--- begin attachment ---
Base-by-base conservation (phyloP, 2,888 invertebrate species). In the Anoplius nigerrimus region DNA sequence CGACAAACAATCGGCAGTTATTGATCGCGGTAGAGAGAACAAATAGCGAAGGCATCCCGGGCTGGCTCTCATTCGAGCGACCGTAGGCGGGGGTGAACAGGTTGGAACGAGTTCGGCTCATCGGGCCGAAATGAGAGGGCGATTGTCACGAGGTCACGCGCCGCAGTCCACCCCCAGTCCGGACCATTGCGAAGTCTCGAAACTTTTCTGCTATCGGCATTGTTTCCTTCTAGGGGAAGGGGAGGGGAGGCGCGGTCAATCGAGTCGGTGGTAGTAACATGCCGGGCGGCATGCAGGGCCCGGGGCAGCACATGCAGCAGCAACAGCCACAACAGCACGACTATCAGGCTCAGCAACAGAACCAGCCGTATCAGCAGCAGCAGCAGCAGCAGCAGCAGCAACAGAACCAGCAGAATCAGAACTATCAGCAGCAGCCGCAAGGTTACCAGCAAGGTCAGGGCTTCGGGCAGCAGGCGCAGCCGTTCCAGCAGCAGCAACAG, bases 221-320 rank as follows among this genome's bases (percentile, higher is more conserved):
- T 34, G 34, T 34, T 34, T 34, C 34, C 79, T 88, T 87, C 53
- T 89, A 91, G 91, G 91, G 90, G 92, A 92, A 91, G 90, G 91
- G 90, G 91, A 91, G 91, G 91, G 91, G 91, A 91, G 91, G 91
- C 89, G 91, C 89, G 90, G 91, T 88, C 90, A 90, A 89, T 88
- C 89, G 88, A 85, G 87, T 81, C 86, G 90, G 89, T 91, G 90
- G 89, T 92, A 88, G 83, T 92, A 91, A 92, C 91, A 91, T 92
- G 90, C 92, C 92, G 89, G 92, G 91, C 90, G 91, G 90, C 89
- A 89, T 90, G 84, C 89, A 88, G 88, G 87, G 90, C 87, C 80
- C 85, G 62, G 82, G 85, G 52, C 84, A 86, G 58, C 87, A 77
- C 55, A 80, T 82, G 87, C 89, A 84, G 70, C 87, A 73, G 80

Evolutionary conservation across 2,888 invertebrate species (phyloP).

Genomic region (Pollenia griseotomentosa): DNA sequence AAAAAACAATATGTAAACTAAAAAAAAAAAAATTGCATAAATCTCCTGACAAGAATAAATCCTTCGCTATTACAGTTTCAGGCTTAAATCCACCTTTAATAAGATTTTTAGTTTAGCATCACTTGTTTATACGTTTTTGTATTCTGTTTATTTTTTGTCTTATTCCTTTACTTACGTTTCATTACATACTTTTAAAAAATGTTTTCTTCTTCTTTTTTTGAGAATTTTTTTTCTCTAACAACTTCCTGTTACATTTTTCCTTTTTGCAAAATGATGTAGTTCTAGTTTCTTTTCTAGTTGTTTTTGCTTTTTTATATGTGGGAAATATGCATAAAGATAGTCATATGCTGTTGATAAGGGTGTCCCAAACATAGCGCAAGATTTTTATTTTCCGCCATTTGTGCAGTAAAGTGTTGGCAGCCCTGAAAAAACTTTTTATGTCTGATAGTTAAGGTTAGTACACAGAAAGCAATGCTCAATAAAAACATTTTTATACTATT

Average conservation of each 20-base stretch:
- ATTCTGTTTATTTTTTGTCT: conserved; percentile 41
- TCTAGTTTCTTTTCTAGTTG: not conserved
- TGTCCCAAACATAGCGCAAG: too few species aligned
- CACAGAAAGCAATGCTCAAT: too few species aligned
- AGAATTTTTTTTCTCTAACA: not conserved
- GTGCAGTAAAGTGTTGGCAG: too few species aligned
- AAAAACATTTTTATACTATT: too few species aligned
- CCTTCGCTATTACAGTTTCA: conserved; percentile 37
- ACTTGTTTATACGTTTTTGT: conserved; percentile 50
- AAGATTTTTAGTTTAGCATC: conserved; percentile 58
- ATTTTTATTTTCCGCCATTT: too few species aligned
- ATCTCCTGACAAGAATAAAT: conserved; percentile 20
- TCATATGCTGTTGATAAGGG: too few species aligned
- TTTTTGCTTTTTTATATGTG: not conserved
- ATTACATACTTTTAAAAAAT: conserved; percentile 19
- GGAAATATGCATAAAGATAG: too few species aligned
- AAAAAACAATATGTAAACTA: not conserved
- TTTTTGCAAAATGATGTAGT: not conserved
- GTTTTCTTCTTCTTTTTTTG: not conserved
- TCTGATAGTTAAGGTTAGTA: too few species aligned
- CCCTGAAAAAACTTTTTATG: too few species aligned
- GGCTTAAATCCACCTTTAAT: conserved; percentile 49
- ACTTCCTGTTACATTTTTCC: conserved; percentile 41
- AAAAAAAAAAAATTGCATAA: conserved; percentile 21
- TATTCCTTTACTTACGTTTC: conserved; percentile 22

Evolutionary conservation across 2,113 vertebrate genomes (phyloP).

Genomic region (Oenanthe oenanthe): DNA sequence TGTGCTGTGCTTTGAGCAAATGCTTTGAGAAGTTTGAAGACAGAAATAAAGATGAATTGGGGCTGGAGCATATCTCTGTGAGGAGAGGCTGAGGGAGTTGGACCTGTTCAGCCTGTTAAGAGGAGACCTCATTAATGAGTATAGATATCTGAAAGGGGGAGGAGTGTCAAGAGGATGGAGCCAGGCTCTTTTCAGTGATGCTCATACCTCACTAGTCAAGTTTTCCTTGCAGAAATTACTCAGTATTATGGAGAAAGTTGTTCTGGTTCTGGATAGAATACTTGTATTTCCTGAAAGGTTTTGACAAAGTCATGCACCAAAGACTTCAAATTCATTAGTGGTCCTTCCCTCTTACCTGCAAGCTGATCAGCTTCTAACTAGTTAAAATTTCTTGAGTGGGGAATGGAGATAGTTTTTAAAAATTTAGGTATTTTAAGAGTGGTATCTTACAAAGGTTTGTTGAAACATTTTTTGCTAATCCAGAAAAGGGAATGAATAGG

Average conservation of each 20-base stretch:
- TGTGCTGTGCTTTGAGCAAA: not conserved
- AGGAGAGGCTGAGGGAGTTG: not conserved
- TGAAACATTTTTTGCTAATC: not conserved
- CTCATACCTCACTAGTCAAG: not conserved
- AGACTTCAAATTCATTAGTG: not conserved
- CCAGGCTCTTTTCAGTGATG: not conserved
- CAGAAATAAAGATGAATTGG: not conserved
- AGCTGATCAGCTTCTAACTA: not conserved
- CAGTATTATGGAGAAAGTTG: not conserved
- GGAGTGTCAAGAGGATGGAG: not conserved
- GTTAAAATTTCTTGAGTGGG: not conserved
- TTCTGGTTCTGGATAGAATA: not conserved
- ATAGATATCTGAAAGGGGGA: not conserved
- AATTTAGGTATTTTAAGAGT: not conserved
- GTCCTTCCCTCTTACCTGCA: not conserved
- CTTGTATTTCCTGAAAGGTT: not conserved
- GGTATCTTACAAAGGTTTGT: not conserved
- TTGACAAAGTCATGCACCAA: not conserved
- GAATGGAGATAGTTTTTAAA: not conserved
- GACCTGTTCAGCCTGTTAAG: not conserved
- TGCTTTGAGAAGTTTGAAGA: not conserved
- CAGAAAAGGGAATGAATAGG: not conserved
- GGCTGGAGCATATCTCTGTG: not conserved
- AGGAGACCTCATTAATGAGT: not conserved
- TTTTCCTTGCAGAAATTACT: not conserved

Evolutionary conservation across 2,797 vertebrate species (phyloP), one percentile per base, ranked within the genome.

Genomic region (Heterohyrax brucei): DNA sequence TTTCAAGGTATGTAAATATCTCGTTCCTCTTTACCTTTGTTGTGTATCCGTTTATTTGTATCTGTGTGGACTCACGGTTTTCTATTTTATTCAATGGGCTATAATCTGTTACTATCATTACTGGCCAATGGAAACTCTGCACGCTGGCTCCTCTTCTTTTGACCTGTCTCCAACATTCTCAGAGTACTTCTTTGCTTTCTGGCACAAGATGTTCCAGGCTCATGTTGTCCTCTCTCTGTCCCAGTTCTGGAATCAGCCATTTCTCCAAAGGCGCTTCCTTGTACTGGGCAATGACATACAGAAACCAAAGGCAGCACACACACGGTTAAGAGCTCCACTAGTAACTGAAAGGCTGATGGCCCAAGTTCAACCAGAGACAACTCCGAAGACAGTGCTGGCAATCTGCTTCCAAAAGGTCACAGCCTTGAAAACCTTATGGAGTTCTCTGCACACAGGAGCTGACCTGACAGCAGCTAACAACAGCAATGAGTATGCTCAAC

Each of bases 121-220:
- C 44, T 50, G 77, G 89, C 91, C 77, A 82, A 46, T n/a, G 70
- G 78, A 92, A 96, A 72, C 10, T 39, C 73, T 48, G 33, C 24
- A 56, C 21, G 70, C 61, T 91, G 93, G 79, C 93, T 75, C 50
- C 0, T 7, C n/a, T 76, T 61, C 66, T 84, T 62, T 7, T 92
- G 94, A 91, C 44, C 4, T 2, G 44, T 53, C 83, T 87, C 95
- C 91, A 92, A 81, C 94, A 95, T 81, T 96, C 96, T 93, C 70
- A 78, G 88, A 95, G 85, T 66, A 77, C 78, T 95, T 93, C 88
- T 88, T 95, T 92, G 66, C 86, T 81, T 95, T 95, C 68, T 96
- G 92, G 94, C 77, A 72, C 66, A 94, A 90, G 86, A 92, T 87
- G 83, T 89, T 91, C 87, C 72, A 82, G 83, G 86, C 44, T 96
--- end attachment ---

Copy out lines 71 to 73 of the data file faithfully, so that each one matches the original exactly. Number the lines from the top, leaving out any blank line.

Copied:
- C 44, T 50, G 77, G 89, C 91, C 77, A 82, A 46, T n/a, G 70
- G 78, A 92, A 96, A 72, C 10, T 39, C 73, T 48, G 33, C 24
- A 56, C 21, G 70, C 61, T 91, G 93, G 79, C 93, T 75, C 50